You’ve gone to the meetings or taken the transit survey. What happens next?

The feedback that transit planners have been accumulating through public meetings and an online survey will be used to create a policy on setting project priorities, to draft new bus routes and to develop timelines for building more infrastructure.

Planners expect to draft policies, routes and timelines by the end of the year and to give the public another opportunity to weigh in on the plans early next year.

Specifically, planners are looking to prioritize new projects to be implemented in fiscal year 2019, which starts July 1, 2018, and to identify service and capital projects that can help build a better countywide transit network. They also are starting to study how best to connect bus services to the proposed bus rapid transit and commuter rail projects.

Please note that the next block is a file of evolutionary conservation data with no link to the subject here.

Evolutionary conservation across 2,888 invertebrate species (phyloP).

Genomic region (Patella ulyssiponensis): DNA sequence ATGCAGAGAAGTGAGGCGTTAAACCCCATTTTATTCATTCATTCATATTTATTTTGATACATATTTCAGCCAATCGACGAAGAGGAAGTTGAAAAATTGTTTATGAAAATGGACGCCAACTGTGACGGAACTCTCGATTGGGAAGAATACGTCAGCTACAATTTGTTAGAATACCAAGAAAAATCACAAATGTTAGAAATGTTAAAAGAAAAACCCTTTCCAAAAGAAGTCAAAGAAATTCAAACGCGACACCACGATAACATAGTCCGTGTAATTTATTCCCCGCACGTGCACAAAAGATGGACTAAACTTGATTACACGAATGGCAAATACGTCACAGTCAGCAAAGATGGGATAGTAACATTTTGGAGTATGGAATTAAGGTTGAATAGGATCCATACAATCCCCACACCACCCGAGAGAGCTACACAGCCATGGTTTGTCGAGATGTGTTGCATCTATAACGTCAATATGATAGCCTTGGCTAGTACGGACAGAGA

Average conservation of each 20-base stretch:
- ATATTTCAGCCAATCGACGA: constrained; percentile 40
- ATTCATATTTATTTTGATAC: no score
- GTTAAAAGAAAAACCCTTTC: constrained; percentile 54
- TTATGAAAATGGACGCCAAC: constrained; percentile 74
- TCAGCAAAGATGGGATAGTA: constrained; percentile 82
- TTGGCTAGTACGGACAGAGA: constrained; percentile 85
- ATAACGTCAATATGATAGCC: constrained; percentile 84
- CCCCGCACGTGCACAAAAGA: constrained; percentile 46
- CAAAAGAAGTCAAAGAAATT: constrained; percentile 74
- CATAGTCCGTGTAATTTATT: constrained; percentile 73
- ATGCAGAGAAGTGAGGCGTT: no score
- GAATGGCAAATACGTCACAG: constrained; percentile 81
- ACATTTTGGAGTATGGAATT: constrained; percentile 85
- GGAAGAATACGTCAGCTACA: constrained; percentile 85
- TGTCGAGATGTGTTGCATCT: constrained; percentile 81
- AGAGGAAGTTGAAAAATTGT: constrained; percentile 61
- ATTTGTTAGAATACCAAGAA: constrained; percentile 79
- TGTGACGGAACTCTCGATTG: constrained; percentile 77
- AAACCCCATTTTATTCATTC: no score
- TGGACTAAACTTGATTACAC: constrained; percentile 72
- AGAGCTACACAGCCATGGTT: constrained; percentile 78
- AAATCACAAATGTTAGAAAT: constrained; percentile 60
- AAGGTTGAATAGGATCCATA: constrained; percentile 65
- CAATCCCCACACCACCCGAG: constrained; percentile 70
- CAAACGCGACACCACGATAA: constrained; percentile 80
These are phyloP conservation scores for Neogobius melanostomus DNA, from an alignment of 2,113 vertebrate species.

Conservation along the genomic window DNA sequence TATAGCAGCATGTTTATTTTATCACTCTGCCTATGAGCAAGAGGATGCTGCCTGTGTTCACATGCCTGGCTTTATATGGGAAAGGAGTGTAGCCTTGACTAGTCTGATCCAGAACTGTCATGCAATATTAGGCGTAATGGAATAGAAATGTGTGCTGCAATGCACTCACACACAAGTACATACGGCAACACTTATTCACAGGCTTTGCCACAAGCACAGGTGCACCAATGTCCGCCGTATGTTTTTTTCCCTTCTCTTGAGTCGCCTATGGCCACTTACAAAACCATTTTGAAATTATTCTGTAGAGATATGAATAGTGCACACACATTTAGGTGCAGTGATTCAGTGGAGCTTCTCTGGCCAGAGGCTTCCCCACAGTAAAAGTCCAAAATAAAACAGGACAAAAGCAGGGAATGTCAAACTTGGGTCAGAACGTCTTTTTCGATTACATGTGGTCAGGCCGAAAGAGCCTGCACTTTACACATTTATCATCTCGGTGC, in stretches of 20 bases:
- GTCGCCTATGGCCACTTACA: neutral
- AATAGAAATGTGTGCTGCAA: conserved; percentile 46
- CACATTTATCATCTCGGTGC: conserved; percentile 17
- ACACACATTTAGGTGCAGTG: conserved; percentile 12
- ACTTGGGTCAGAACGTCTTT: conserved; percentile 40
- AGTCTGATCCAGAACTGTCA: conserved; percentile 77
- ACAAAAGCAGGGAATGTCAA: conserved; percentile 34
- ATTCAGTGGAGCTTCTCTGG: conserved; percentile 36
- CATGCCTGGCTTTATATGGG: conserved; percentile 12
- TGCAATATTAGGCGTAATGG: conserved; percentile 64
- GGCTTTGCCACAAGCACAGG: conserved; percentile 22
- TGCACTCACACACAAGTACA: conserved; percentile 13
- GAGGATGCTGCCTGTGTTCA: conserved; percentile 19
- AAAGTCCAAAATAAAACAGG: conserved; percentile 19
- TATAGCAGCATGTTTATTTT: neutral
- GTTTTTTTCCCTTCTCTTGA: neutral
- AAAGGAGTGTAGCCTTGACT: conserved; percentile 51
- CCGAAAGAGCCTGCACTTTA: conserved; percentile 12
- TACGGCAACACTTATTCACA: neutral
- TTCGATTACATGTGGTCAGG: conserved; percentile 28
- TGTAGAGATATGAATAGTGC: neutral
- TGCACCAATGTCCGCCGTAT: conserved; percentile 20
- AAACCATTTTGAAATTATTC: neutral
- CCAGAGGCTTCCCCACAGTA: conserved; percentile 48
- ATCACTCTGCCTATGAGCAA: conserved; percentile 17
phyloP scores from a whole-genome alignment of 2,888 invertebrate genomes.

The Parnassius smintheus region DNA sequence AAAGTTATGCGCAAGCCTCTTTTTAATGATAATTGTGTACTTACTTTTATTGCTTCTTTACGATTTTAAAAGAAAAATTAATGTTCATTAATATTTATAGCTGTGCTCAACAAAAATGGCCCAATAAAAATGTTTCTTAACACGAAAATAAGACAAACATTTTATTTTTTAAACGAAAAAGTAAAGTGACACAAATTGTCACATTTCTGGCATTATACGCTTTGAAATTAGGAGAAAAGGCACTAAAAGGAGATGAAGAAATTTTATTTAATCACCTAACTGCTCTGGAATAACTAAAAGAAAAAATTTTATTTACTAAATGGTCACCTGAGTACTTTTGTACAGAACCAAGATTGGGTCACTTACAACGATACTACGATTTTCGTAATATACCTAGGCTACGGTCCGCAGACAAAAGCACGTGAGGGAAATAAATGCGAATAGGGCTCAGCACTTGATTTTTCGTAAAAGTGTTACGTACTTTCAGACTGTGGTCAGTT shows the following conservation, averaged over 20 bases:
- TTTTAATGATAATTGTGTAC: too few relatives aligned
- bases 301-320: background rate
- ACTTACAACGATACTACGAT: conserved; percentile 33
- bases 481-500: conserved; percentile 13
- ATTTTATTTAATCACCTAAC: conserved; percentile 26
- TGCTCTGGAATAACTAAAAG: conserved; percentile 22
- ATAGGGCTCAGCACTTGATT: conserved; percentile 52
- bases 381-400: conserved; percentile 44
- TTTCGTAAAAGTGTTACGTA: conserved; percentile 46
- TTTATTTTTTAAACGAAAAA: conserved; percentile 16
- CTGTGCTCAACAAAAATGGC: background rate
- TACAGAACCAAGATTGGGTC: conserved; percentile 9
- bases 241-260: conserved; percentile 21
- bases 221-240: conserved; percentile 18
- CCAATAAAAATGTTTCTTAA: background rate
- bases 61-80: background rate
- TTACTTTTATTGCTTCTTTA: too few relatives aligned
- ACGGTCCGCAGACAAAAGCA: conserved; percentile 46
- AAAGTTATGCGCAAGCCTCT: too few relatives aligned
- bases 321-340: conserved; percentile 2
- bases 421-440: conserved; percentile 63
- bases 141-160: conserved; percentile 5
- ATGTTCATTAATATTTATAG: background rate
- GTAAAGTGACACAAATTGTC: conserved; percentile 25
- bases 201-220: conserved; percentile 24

“When we come back to the public for feedback in the springtime, we will be proposing specific routings and timing for new services,” said Jenny Green, a GoTriangle planner in charge of the Wake Transit Bus Plan. “We hope people will check in then for more details on how the routes are proposed to be structured and when they are proposed to be implemented.”

Once residents have weighed in again on the proposals, transit planners will pull it all together into a transit work plan for fiscal year 2019, making sure that it is fair and affordable, and take it to local governments and boards for approval.

Planners hope to start expanding service in fall 2018. Because Wake County voters approved a half-cent sales tax dedicated to transit in November 2016, bus service already was improved in August. The new service will be a continuation of that expansion, all part of the 10-year Wake County Transit Plan.